Delivering American University's news and views since 1925. | Saturday, February 17, 2018

Op-ed: Conservative 'optimism' for Trump normalizes dangerous rhetoric

Op-ed: Conservative 'optimism' for Trump normalizes dangerous rhetoric

Post-election attitudes have been loud, fear driven and have divided the country more than healed it. Conservatives are attempting to reach out to Clinton supporters across the nation, asking to “Give [Trump] a chance.”This optimism from the right is their attempt to normalize the rhetoric and fear mongering tactics that we were subjected to for a year and a half. Optimism can feed into normalization, and racism, xenophobia, sexism, homophobia and classism are not normal.

We must call this optimism for what it is: a chance for the right to undermine the legitimate fears people have for their safety by capitalizing on the dangerous rhetoric that Trump and supporters are illustrating, a chance to suppress minority voices.

Diversity and intersectionality are interwoven within the fabric of our democracy. If we allow the plight of fascism and unique party factions to pluck away at these closely stitched threads, we threaten the safety and dignity of our Constitution. The rhetoric Mr. Trump and many of his supporters have embraced throughout the 2016 election has given voice to dangerous beliefs like racism, sexism, homophobia, ableism, xenophobia and classism.

Many Trump supporters are spooked by the mere thought of a liberal calling them one of the many “ism’s” and have gone to extreme lengths to defend themselves. I speak directly to those of you who find yourself in this predicament: I will give you the benefit of the doubt and take what you say for truth; however, by supporting Trump, you recognized all those things throughout the election and decided to remain complacent. For the millions of minorities, persons with disabilities, LGBTQIA+ individuals, Muslims and African Americans who can not afford the same privilege you flaunt, what do you say to them?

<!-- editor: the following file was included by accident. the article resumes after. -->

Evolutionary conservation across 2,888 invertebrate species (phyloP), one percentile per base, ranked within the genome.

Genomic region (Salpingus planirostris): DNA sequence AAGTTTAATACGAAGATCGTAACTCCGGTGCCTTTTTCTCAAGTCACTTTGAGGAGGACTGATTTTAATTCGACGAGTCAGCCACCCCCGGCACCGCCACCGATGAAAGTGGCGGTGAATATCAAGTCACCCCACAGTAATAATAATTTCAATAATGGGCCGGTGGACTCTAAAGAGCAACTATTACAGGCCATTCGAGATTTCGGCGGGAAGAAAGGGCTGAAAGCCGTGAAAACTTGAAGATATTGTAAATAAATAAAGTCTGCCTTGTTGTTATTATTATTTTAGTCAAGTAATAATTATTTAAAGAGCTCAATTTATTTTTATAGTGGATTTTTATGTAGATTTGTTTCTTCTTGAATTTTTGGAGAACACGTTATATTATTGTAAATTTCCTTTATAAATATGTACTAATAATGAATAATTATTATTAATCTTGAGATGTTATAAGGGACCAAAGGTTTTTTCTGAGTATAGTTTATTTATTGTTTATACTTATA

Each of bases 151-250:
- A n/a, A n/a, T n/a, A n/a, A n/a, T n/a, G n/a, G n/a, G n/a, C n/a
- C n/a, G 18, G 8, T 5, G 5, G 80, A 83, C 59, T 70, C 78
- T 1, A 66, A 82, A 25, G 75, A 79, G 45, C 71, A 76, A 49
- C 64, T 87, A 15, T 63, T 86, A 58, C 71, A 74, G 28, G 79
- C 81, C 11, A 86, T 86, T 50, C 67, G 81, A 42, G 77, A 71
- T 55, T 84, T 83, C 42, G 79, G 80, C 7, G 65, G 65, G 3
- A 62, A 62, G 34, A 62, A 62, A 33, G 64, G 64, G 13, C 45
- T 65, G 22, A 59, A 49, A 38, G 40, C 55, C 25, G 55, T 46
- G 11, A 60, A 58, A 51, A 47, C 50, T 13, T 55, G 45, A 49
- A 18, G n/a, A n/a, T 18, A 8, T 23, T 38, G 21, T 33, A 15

Mr. Trump has had more than one chance to apologize for the way he conducted his campaign and take as hard a stance on his supporters committing hate crimes as he did about Secretary Clinton’s emails, yet he has failed on both accounts. It was blind optimism that instilled the hope that Mr. Trump would correct his behavior as he prepared to assume the most powerful position not only in the United States but in the world.

Instead, Mr. Trump’s ideology has become abundantly clear as he begins to fill his cabinet. He has begun his transition to the White House by appointing Stephen Bannon, editor of Breitbart news, as Chief Strategist. Bannon has described himself as a leader of the alt-right, opposing immigration and “globalism.” In the New York Times, Breitbart was criticized for being “a hate site steeped in misogyny, homophobia, transphobia, white nationalism and anti-Semitism.” Under Mr. Bannon’s leadership, the site published articles titled: “Birth Control Makes Women Unattractive and Crazy” and “There’s No Hiring Bias Against Women in Tech, They Just Suck at Interviews.” Most recently, the conservative news site published an article titled, “Wave of Fake ‘Hate Crimes’ Sweep Anti-Trump Social Media.” Yet a day later, the FBI a released a report citing hate crimes surging 6%, specifically against Muslim- Americans, in the wake of Trump being elected. Breitbart has made its way to becoming the Chief Strategist to the President-elect and Stephen Bannon himself will be helping to steer the direction of the country.

When someone shows you who they are, believe them the first time. -Maya Angelou